Q: I got the Power-Density Mass Workout 2.0 and was motivated by [Mr. America] Doug Brignole’s interview and how he uses only one exercise for each muscle. I notice he adds weight over five sets so his reps fall—but I’m with you and think 50 reps is a bit much—and boring. My question is, if I use your TORQ method [30-20-15] on two or three exercise per bodypart, should I add weight over those three sets?
A: You can—it really depends on the exercise. When we do TORQ on an isolation move, like machine flyes for chest, we do NOT add weight…
That’s because the continuous tension and isolation cause MASSIVE fatigue. And resting only 40 seconds or so between those high-rep sets
In other words, the target muscle is not even close to recovered. So if we added weight, our reps would go something like 30-12-6. That might be a good change to gain, but TORQ is designed for HIGH-END tension time…
On each TORQ set, you want 40 to 60 seconds of time under tension—for new sarcoplasmic dimension.
Remember, the sarcoplasm is the energy fluid in the muscle, so you need to tax it for long periods to get it to expand—and produce new size and fullness in your muscles. It can get you growing fast…
Now on some exercises, like squats, you can add weight on each TORQ set and maintain the 30-20-15 rep sequence. And, yes, that high-rep barrage is brutal on squats—not for the squeamish.
So if you were doing a TORQ quad workout with full-range POF, you’d do squats—adding weight on each set (and you may need to rest up to a minute between sets); sissy squats for the stretch position, no added weight; and leg extensions for the contracted-continuous-tension work—not adding weight…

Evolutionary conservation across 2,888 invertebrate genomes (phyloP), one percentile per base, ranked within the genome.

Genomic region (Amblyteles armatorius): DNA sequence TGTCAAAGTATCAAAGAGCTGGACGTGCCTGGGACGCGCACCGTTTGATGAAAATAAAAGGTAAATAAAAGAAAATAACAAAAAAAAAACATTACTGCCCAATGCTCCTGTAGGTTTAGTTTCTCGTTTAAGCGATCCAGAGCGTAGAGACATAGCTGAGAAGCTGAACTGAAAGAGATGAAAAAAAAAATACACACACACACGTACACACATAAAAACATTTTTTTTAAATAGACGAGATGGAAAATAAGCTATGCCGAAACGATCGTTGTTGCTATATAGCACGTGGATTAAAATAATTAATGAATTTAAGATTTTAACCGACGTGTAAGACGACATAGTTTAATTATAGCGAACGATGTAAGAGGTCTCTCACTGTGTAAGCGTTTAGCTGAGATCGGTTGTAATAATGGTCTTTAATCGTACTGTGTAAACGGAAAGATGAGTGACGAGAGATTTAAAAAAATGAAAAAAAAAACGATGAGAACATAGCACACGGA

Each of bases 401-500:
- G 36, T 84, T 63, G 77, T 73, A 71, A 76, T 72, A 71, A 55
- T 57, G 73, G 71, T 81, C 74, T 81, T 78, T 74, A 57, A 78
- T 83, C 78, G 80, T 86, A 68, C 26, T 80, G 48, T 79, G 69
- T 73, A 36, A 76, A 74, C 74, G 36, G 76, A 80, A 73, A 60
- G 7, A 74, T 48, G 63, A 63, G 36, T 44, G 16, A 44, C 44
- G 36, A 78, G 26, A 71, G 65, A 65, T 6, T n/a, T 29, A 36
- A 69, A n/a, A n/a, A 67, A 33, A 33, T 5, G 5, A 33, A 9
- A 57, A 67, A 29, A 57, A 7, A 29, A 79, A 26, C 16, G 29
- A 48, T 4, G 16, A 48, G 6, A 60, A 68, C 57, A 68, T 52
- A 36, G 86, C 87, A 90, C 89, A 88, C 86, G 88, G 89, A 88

At your next workout, you could do standard heavy sets, as explained in the Power-Density Mass Workout 2.0 e-book (for more info, see below).
Super-TORQ and TORQ hurt, but they work. Your muscles will blow up big time.
The Power-Density Mass Workout 2.0: Get-big-and-ripped workouts, including an interview with Mr. America Doug Brignole on his unique high-rep mass method—and we’ve included his complete workout with what we call Super TORQ: Only one exercise per muscle with a 50-40-30-20-10 sequence. We also outline 2 more programs, OUR Super TORQ routine, based on Doug’s but tweaked with a few standard sets, and a Power-Density version that has Super TORQ at one workout and heavy full-range Positions-of-Flexion training at the next. Only $9! Go HERE
Till next time, train hard—and smart—for BIG results.
—Steve Holman and Jonathan Lawson
What Would You Do to Protect Your Family?
Mike Westerdal is a renowned personal trainer and national best-selling physical preparedness author, but he’s also a father and a husband… who would do anything to protect his family.
He used to get pushed around when younger and spent years building up his body and becoming stronger, getting mentally and physically tough the hard way. As he got bigger, he learned to handle himself, and working in security, he learned first-hand how violence really plays out.
Some of the other guys online who show off their self-defense videos and books need to get a grip. The level of skill needed to pull off their basic moves is CRAZY for most ordinary people.
If a defense system requires more than a few hours to master, it’s not a program.
The only techniques you will ever use are the simple ones.
They need to work for an ordinary person without prior training, technique, or ability.
So even if you think you don’t have time to learn how to defend yourself…
You don’t need to spend years training to be a martial artist.